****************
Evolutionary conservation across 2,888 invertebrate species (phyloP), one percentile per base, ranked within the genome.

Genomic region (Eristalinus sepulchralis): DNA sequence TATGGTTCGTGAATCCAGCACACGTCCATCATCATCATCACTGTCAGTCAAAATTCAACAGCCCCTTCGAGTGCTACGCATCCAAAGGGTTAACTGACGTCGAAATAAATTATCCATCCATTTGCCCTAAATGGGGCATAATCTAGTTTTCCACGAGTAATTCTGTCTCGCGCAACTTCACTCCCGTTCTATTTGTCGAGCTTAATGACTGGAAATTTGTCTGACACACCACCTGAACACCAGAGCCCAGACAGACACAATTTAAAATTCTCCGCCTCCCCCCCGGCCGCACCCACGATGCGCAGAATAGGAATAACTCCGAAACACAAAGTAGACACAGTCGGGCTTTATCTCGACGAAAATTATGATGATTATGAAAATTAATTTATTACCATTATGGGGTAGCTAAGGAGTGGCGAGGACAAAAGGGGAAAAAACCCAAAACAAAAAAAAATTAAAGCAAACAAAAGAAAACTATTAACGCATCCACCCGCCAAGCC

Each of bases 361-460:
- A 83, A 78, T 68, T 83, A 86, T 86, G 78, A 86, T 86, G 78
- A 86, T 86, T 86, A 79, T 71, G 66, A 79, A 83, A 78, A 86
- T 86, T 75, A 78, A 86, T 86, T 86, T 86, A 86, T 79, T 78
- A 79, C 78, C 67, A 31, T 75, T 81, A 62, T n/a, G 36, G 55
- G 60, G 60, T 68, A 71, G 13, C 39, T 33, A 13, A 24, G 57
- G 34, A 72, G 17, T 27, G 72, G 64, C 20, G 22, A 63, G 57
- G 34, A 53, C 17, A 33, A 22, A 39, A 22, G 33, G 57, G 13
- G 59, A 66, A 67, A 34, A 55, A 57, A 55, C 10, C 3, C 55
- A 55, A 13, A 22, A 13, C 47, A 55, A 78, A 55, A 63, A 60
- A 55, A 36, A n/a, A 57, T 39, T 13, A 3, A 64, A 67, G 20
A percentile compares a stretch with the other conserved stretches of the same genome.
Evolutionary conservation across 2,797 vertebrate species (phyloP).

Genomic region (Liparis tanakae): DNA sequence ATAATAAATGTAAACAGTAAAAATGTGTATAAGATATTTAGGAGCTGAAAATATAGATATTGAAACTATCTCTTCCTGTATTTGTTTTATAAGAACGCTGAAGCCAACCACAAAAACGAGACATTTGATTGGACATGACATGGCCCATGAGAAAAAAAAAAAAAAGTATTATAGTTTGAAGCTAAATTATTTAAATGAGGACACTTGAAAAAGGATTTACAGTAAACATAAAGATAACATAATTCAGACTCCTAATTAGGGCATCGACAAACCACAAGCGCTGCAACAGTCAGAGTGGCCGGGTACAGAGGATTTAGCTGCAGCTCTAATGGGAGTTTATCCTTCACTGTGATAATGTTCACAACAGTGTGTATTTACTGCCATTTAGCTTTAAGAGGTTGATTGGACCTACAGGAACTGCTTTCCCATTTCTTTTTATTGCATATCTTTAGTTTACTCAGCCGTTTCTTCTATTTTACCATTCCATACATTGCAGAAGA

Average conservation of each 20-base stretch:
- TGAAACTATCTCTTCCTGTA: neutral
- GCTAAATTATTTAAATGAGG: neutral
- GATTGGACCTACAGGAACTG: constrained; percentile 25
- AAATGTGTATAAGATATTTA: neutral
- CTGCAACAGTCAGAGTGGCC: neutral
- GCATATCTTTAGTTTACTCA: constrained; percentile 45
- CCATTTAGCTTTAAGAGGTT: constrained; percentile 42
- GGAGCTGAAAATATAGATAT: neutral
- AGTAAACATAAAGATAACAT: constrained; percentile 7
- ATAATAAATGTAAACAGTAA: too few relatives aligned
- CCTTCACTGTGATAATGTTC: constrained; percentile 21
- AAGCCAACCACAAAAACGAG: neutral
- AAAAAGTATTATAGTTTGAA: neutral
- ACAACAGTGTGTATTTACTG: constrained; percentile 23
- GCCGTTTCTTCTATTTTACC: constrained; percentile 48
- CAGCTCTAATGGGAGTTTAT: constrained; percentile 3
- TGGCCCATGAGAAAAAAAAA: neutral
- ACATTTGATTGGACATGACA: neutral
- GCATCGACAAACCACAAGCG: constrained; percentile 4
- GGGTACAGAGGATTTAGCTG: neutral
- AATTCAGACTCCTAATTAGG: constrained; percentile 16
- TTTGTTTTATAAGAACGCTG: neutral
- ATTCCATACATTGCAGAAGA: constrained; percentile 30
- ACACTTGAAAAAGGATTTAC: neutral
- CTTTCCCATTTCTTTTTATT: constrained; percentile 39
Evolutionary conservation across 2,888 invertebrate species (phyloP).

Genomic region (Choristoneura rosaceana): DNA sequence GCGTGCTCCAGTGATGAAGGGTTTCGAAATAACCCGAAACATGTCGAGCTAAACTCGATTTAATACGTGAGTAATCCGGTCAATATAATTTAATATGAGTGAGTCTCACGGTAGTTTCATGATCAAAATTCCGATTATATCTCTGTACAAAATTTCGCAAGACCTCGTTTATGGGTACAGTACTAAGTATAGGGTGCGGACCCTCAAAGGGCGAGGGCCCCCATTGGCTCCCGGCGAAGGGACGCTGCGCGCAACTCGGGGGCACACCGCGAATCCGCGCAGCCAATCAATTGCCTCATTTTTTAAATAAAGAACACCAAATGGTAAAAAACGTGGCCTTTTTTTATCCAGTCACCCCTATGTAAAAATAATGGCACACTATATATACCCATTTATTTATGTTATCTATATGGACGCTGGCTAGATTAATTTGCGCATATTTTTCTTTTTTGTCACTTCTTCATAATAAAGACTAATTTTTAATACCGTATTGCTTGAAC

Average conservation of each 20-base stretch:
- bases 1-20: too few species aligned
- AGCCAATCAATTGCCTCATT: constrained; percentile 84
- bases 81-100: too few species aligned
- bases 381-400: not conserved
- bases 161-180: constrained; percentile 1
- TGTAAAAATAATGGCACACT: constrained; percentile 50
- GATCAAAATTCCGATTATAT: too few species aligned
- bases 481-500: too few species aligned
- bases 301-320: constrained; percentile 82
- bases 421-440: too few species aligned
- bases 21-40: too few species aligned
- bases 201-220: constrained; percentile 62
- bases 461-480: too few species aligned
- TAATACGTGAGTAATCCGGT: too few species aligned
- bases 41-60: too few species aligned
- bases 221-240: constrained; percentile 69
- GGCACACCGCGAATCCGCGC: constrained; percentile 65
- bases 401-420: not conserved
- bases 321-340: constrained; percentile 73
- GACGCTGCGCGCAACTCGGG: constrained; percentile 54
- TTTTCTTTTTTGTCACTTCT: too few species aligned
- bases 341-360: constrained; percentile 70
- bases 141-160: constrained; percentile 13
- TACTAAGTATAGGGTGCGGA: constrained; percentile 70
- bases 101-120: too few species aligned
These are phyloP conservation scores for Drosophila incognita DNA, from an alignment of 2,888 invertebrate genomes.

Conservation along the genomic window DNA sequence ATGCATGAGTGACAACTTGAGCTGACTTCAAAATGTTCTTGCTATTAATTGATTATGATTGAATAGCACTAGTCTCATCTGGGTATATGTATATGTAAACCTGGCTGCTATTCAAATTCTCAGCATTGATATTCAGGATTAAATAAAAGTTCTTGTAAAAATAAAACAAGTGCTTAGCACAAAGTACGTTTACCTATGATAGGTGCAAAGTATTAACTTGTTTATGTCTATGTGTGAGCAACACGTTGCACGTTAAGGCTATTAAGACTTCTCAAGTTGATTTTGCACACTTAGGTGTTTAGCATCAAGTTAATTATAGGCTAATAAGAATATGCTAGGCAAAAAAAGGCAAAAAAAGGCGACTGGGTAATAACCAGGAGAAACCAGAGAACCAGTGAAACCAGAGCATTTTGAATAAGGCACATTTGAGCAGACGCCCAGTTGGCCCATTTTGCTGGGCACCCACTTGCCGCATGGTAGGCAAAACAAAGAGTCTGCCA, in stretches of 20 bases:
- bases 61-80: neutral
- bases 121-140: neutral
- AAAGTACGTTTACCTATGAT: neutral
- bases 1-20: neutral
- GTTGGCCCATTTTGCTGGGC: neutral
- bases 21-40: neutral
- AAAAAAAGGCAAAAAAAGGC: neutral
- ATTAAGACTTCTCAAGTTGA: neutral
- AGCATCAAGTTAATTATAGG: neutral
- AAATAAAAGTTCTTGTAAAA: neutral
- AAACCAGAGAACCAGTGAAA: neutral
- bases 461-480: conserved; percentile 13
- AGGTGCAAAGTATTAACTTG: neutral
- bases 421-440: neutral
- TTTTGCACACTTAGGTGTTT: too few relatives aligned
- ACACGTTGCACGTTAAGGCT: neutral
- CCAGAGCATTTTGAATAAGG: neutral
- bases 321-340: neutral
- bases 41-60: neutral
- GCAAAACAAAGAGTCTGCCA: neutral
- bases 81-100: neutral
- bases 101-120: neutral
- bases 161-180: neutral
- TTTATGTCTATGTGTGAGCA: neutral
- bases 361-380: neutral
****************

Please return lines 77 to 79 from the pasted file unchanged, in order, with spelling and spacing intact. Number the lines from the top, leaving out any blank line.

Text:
- GTTGGCCCATTTTGCTGGGC: neutral
- bases 21-40: neutral
- AAAAAAAGGCAAAAAAAGGC: neutral